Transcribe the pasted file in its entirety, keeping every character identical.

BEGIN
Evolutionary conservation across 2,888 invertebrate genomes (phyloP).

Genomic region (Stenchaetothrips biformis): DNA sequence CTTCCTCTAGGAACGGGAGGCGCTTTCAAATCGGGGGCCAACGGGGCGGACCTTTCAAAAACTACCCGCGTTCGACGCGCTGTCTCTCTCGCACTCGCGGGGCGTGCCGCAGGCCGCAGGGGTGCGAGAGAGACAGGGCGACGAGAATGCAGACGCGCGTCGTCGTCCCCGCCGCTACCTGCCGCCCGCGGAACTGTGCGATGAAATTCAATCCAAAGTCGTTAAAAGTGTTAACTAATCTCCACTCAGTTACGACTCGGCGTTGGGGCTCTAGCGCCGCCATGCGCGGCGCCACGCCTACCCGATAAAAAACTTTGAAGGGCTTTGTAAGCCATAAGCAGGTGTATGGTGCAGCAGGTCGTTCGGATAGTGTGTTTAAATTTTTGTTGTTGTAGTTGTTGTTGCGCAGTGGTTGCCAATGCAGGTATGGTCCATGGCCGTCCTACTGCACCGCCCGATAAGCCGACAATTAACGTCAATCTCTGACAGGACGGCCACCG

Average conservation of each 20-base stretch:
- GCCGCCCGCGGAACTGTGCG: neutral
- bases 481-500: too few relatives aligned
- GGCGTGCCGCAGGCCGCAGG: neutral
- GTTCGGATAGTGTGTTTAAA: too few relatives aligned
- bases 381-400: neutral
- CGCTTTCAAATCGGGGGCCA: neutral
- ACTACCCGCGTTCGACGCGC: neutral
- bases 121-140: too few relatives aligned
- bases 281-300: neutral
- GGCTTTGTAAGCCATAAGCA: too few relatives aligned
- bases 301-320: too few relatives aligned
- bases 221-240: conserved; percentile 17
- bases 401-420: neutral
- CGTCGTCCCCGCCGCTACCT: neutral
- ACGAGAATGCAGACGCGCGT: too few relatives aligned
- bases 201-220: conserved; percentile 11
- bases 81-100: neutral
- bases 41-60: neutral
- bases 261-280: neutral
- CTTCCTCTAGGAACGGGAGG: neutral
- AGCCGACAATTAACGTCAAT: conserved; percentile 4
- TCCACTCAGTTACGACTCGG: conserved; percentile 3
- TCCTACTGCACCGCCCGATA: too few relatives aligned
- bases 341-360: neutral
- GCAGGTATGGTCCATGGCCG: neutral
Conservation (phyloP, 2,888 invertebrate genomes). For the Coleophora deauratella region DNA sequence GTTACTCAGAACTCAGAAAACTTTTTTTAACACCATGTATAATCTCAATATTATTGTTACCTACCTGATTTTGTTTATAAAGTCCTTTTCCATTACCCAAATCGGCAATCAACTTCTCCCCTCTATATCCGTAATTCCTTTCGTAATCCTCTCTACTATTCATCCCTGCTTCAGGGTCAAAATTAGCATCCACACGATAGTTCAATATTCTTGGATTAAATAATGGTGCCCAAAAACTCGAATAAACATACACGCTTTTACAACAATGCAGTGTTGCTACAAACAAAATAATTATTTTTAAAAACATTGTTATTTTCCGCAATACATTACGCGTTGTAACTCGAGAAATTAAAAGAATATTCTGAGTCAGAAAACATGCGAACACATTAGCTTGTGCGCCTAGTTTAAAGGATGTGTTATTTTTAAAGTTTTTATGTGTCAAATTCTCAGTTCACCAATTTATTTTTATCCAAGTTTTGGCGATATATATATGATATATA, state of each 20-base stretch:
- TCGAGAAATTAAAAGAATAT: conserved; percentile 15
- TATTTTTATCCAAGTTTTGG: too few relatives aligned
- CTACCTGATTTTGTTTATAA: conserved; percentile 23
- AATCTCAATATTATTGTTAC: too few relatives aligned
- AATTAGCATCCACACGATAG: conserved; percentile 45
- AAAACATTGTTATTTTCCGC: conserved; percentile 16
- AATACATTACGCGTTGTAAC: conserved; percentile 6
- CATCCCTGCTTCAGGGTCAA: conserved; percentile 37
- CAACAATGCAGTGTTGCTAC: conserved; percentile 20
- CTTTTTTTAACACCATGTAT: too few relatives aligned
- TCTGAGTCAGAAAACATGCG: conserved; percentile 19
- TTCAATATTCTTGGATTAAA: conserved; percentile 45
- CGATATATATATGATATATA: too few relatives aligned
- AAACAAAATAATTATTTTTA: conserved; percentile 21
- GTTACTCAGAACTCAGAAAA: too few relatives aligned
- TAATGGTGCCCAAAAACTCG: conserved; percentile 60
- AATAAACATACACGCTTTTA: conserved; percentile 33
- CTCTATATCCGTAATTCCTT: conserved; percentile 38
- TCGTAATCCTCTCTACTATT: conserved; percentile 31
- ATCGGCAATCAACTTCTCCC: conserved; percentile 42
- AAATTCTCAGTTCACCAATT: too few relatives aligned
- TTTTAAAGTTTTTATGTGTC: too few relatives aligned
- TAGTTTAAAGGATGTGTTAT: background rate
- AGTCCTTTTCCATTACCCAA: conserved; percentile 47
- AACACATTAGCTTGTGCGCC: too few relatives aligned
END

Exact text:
Evolutionary conservation across 2,888 invertebrate genomes (phyloP).

Genomic region (Stenchaetothrips biformis): DNA sequence CTTCCTCTAGGAACGGGAGGCGCTTTCAAATCGGGGGCCAACGGGGCGGACCTTTCAAAAACTACCCGCGTTCGACGCGCTGTCTCTCTCGCACTCGCGGGGCGTGCCGCAGGCCGCAGGGGTGCGAGAGAGACAGGGCGACGAGAATGCAGACGCGCGTCGTCGTCCCCGCCGCTACCTGCCGCCCGCGGAACTGTGCGATGAAATTCAATCCAAAGTCGTTAAAAGTGTTAACTAATCTCCACTCAGTTACGACTCGGCGTTGGGGCTCTAGCGCCGCCATGCGCGGCGCCACGCCTACCCGATAAAAAACTTTGAAGGGCTTTGTAAGCCATAAGCAGGTGTATGGTGCAGCAGGTCGTTCGGATAGTGTGTTTAAATTTTTGTTGTTGTAGTTGTTGTTGCGCAGTGGTTGCCAATGCAGGTATGGTCCATGGCCGTCCTACTGCACCGCCCGATAAGCCGACAATTAACGTCAATCTCTGACAGGACGGCCACCG

Average conservation of each 20-base stretch:
- GCCGCCCGCGGAACTGTGCG: neutral
- bases 481-500: too few relatives aligned
- GGCGTGCCGCAGGCCGCAGG: neutral
- GTTCGGATAGTGTGTTTAAA: too few relatives aligned
- bases 381-400: neutral
- CGCTTTCAAATCGGGGGCCA: neutral
- ACTACCCGCGTTCGACGCGC: neutral
- bases 121-140: too few relatives aligned
- bases 281-300: neutral
- GGCTTTGTAAGCCATAAGCA: too few relatives aligned
- bases 301-320: too few relatives aligned
- bases 221-240: conserved; percentile 17
- bases 401-420: neutral
- CGTCGTCCCCGCCGCTACCT: neutral
- ACGAGAATGCAGACGCGCGT: too few relatives aligned
- bases 201-220: conserved; percentile 11
- bases 81-100: neutral
- bases 41-60: neutral
- bases 261-280: neutral
- CTTCCTCTAGGAACGGGAGG: neutral
- AGCCGACAATTAACGTCAAT: conserved; percentile 4
- TCCACTCAGTTACGACTCGG: conserved; percentile 3
- TCCTACTGCACCGCCCGATA: too few relatives aligned
- bases 341-360: neutral
- GCAGGTATGGTCCATGGCCG: neutral
Conservation (phyloP, 2,888 invertebrate genomes). For the Coleophora deauratella region DNA sequence GTTACTCAGAACTCAGAAAACTTTTTTTAACACCATGTATAATCTCAATATTATTGTTACCTACCTGATTTTGTTTATAAAGTCCTTTTCCATTACCCAAATCGGCAATCAACTTCTCCCCTCTATATCCGTAATTCCTTTCGTAATCCTCTCTACTATTCATCCCTGCTTCAGGGTCAAAATTAGCATCCACACGATAGTTCAATATTCTTGGATTAAATAATGGTGCCCAAAAACTCGAATAAACATACACGCTTTTACAACAATGCAGTGTTGCTACAAACAAAATAATTATTTTTAAAAACATTGTTATTTTCCGCAATACATTACGCGTTGTAACTCGAGAAATTAAAAGAATATTCTGAGTCAGAAAACATGCGAACACATTAGCTTGTGCGCCTAGTTTAAAGGATGTGTTATTTTTAAAGTTTTTATGTGTCAAATTCTCAGTTCACCAATTTATTTTTATCCAAGTTTTGGCGATATATATATGATATATA, state of each 20-base stretch:
- TCGAGAAATTAAAAGAATAT: conserved; percentile 15
- TATTTTTATCCAAGTTTTGG: too few relatives aligned
- CTACCTGATTTTGTTTATAA: conserved; percentile 23
- AATCTCAATATTATTGTTAC: too few relatives aligned
- AATTAGCATCCACACGATAG: conserved; percentile 45
- AAAACATTGTTATTTTCCGC: conserved; percentile 16
- AATACATTACGCGTTGTAAC: conserved; percentile 6
- CATCCCTGCTTCAGGGTCAA: conserved; percentile 37
- CAACAATGCAGTGTTGCTAC: conserved; percentile 20
- CTTTTTTTAACACCATGTAT: too few relatives aligned
- TCTGAGTCAGAAAACATGCG: conserved; percentile 19
- TTCAATATTCTTGGATTAAA: conserved; percentile 45
- CGATATATATATGATATATA: too few relatives aligned
- AAACAAAATAATTATTTTTA: conserved; percentile 21
- GTTACTCAGAACTCAGAAAA: too few relatives aligned
- TAATGGTGCCCAAAAACTCG: conserved; percentile 60
- AATAAACATACACGCTTTTA: conserved; percentile 33
- CTCTATATCCGTAATTCCTT: conserved; percentile 38
- TCGTAATCCTCTCTACTATT: conserved; percentile 31
- ATCGGCAATCAACTTCTCCC: conserved; percentile 42
- AAATTCTCAGTTCACCAATT: too few relatives aligned
- TTTTAAAGTTTTTATGTGTC: too few relatives aligned
- TAGTTTAAAGGATGTGTTAT: background rate
- AGTCCTTTTCCATTACCCAA: conserved; percentile 47
- AACACATTAGCTTGTGCGCC: too few relatives aligned